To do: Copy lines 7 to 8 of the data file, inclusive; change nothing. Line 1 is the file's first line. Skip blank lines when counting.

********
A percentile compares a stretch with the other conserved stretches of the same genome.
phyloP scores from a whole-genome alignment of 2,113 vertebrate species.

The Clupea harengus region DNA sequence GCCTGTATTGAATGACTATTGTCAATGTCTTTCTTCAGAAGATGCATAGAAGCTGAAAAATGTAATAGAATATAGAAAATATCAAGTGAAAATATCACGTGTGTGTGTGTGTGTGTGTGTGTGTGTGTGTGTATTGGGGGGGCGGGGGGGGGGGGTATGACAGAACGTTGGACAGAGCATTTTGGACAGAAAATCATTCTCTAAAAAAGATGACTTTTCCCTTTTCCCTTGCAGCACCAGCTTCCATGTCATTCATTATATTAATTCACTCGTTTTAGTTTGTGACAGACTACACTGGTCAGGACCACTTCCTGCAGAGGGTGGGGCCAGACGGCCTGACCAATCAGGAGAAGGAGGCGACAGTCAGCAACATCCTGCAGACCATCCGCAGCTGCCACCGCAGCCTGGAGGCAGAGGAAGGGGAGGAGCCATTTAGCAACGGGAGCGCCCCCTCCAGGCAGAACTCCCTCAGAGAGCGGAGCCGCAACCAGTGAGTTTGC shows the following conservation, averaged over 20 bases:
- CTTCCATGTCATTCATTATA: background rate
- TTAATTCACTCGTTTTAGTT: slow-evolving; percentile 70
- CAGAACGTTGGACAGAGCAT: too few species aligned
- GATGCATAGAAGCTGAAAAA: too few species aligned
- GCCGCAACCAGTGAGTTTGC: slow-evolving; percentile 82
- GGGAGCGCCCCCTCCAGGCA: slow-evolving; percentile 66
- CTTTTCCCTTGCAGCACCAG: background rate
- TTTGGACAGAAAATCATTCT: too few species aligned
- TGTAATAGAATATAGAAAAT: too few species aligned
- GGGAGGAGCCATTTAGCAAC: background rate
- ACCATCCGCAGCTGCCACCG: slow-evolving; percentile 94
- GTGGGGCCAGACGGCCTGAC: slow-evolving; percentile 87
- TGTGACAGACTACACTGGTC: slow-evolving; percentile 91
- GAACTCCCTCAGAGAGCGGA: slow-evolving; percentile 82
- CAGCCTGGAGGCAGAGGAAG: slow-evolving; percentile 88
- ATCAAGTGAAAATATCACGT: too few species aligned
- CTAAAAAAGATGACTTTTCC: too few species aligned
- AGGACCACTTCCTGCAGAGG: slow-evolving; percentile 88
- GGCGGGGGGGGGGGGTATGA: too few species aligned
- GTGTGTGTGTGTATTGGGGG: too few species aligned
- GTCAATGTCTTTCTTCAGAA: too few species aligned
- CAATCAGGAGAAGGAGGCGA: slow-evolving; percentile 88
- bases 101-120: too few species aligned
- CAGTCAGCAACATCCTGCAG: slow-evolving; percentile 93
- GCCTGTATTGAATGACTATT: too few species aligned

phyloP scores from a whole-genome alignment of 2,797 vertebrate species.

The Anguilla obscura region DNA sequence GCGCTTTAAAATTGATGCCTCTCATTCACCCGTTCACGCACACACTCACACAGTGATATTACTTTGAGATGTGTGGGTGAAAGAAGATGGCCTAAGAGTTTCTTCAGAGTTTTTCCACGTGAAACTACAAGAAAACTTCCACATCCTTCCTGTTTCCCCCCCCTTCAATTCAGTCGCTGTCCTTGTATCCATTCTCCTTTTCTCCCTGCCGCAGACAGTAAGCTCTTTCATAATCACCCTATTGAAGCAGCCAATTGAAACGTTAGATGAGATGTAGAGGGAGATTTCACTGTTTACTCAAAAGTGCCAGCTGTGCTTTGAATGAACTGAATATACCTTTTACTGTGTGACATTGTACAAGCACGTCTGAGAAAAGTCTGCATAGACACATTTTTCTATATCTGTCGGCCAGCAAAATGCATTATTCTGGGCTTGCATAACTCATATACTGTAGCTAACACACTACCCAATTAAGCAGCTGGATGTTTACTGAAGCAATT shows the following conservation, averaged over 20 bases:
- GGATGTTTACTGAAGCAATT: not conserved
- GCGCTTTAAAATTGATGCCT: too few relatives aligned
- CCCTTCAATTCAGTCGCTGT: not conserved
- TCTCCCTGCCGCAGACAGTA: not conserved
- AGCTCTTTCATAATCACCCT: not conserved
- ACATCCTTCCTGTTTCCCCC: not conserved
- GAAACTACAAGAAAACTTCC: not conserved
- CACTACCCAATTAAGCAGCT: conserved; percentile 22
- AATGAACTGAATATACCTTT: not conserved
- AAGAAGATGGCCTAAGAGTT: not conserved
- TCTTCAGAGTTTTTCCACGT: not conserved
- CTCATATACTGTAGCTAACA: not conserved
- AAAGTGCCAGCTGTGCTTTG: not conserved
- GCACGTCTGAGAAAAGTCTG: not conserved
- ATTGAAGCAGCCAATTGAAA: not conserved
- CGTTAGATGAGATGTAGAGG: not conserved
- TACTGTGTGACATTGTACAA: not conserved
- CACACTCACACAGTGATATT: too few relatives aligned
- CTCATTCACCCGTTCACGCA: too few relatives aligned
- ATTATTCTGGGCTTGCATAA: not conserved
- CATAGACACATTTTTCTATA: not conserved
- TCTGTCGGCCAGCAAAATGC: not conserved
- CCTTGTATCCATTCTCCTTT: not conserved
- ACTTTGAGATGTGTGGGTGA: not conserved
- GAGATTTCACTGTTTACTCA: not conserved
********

- GATGCATAGAAGCTGAAAAA: too few species aligned
- GCCGCAACCAGTGAGTTTGC: slow-evolving; percentile 82